- b g 1985 Crash Course (GB) – Masterstown Lucy
- Trainer: Peter Beaumont
- Owner: J N Yeadon
Jodami Irish-bred, British-trained Thoroughbred Racehorse
Jodami was born in 1985, the son of a meeting between Crash Course and Mastertown Lucy. He was trained throughout his career by Peter Beaumont, and won on his debut, a National Hunt Flat Race at Ayr. In his first season over hurdles, he won five of his six races, culminating in an impressive effort in the Scottish Farm Dairy Foods Novice Hurdle, which was the race run before the Scottish Grand National. His other victories that season where at Nottingham, Doncaster, Ayr(again)and Wetherby. His only defeat that term came at the hands of Robert Dear over the minimum trip at Wetherby.
Even the young Jodami showed plenty of stamina and, after that reversal, he would not be risked over two miles again. Put away after his taking Ayr success, the embryonic chaser started his second career in an egg and spoon race at Kelso, but it was not all plain sailing. Although patently better than his rivals in making a winning chase debut, Jodami jumped indifferently that day and would have to improve his fencing to fulfil his potential. He returned to the Borders track for his second start and jumped much better. Jodami was making a name for himself now and was ready for a step-up in class. His education continued with a trip to Ayr where, for the first time, he faced a decent rival in King’s Curate. It was time to see what was under the bonnet. Jodami again lacked fluency at his fences but sheer latent talent pulled him through as he beat the previous year’s Stayers Hurdle hero by three lengths. Sent off a hot favourite in a poor renewal for the Reynoldstown on his next start, Jodami fluffed his lines completely and, once again, jumped poorly in finishing second to Danny Harold in a three horse race. Jodami would not be seen on the racecourse for two months after that.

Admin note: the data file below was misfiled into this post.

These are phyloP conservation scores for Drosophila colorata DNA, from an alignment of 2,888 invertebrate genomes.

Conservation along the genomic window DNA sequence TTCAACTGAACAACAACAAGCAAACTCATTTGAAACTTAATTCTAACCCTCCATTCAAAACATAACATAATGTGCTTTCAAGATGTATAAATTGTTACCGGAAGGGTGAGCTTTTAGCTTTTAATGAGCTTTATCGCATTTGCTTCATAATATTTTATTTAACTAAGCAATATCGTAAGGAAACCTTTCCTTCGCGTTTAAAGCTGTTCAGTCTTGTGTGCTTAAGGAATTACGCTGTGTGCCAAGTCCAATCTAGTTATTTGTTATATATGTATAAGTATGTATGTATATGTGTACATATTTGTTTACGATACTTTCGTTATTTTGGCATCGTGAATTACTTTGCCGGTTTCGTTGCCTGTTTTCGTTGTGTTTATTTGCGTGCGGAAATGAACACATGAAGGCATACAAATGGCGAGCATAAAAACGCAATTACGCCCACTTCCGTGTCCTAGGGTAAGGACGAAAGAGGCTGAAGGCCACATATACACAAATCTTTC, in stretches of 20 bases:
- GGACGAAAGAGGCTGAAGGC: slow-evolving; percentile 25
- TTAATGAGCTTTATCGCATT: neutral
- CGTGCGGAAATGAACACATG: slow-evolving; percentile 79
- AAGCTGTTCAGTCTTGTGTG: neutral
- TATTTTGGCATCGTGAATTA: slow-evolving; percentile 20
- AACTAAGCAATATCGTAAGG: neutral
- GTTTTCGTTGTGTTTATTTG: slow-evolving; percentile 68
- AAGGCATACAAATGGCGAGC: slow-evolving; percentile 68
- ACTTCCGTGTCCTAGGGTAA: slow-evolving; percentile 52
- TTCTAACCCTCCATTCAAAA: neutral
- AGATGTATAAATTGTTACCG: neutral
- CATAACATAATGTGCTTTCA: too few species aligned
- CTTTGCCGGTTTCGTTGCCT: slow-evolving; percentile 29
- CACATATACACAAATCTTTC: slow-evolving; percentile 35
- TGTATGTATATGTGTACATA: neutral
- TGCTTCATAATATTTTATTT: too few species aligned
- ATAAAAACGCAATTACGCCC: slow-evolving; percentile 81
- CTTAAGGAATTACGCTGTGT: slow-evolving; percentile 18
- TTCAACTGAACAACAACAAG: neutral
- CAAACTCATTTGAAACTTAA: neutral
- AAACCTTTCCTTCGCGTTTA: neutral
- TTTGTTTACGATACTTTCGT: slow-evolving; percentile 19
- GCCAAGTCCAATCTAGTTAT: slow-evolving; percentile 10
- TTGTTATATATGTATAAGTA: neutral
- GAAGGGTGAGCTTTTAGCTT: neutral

Extensive schooling at Mr Beaumont’s reaped rich rewards, however, and, although Jodami would not win again that season, his fencing improved markedly. Sent to Aintree for the Mumm Mildmay Novice Chase, he ran the race of his life to finish second to Bradbury Star, beaten just three quarters of a length. The duo pulled seven lengths ahead of their rivals that day, and were both now regarded as serious novices.